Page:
serving in strength

As each one has received a special gift, employ it in serving one another as good stewards of the manifold grace of God. Whoever speaks, is to do so as one who is speaking the utterances of God; whoever serves is to do so as one who is serving by the strength which God supplies; so that in all things God may be glorified through Jesus Christ, to whom belongs the glory and dominion forever and ever. Amen.

That verse has been on my counter for the last couple of weeks, catching my eye, realigning my heart.

Some days I may wonder what “special gift” I have received, but other times it’s quite clear: these are days of service. Laying my life down and spending my moments and days in cleaning clothes, preparing meals, organizing home, giving instruction.

There is always more to do than I’m up for. I get tired sooner than the mountain is moved. I lose heart before the task is accomplished. Many, many times, I simply forget that I’m serving, and elevate my feelings of “I just don’t want to” to a place of consideration. Selfishness is incredibly strength-sapping.

But when my eye catches this line, the one that goes, “serve by the strength which God supplies,” my heart is renewed. There is a source of strength that is endless! Endless.

That doesn’t mean I don’t head to bed early these days — I do! — or pause long to sit with the nursing baby — I do! But it does mean my attitude doesn’t cut off the flow of strength that comes from the Holy Spirit in me. I can smile. And when I don’t, and the excuses start to flood my complaining heart, I can know that my feelings are out of line and there is a better, abundant, strength-giving truth available to me. Repent and get back into the flow of strength.

And when all else fails, I can at least be thankful that my serving is generally done with two feet firmly on the ground. This guy handles the roof problems.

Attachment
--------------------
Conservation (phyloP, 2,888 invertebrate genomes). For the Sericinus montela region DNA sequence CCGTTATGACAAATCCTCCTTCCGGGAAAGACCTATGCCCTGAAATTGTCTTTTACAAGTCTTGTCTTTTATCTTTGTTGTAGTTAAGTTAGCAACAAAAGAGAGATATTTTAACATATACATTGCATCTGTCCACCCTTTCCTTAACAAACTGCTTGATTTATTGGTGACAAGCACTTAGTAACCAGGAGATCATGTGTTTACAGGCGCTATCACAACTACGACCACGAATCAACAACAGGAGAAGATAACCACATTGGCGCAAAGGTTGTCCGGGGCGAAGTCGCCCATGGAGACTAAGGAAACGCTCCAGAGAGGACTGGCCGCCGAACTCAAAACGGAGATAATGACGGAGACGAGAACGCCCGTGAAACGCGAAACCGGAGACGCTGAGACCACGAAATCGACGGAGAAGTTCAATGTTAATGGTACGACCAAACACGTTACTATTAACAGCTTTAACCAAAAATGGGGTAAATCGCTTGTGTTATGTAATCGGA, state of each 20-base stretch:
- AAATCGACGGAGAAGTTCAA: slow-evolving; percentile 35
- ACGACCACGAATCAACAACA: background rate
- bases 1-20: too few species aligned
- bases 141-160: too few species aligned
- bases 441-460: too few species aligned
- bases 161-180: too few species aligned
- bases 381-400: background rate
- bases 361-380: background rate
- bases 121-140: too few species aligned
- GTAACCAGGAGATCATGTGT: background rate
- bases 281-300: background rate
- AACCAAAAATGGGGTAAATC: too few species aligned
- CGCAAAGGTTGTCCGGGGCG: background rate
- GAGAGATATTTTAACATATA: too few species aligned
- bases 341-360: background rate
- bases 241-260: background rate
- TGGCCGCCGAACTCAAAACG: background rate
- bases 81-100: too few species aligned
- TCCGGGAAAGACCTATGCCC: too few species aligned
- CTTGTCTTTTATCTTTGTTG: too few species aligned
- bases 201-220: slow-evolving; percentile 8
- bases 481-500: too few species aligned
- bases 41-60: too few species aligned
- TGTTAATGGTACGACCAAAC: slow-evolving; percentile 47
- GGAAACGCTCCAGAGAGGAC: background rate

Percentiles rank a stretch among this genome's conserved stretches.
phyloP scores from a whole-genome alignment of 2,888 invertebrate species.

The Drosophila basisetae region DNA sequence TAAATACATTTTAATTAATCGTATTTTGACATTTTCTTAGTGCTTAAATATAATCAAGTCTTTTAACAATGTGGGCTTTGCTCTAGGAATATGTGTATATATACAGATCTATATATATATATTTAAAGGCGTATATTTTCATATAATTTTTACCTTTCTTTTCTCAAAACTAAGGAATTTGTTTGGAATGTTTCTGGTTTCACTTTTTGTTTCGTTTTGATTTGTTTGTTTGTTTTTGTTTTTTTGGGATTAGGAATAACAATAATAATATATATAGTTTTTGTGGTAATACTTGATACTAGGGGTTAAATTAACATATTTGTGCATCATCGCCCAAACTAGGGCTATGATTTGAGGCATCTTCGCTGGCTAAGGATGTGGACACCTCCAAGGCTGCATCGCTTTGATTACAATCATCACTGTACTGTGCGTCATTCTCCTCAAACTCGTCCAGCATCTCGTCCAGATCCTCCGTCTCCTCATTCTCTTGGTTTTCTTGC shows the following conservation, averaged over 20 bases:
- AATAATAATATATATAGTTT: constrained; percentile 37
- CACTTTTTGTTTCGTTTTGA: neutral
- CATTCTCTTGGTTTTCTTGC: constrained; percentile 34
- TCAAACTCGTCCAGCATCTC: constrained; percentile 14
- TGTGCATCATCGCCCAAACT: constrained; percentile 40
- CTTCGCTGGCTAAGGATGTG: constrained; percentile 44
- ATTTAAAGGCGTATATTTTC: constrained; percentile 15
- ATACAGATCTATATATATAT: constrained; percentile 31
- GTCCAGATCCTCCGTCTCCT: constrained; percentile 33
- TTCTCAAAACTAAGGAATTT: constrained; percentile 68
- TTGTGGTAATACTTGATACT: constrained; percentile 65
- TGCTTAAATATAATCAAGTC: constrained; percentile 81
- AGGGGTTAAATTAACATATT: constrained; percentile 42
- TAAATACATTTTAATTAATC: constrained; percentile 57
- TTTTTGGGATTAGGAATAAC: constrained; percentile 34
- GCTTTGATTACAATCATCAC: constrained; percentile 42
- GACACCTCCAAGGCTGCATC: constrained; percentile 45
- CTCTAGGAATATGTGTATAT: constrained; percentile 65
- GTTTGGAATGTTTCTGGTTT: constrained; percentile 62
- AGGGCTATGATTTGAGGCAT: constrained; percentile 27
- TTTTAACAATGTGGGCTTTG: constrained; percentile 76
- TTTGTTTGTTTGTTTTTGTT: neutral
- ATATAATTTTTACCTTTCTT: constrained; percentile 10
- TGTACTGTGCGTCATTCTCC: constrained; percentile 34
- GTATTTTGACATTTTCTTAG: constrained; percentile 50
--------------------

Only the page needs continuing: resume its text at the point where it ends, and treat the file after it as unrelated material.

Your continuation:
october 19: say yes


Every morning, I wake up to the chance to say Yes.

Yes to putting Jesus first. Yes to receiving fresh mercy for this unknown day. Yes to valuing my children as God’s treasures. Yes to stewarding them according to His will. Yes to honoring my husband. Yes to love, hope, joy.

That is a LOT of Yes! My cup overflows.

But there is the underside of Yes, an underside that others see, looking in from the outside. An underside the enemy loves to trip me up with, drawing my focus away from the abundance of my life.

The fact is that every Yes, every single one, is also a No.

You know those diverging paths in the wood? You can’t take both. Whichever one you decide to say Yes to, you’ve said No to the other.

That’s an awfully simple concept, but it can haunt me at times.

You’re stuck at home. You’re not doing anything fun with your life. Ha! You can barely play through a Chopin waltz! You’re always saying No to people — don’t you think they have a low opinion of you?…

And so on and so on.

But I am learning, and it is this: Every time I am haunted or taunted by all of the “NOs” in my life, I remember — those are simply the result of a huge, resounding Yes!

Stuck at home? I take that upside-down view and flip it back into focus: I am saying Yes to an amazing opportunity — a once-in-a-lifetime opportunity — to mother these children.

Saying no to outside opportunities? I am saying Yes to fully investing my talents and energies in educating five people. I’m sorry. Can we just read that again and let it sink in? I am shaping five people who will be men and women. That is a HUGE yes!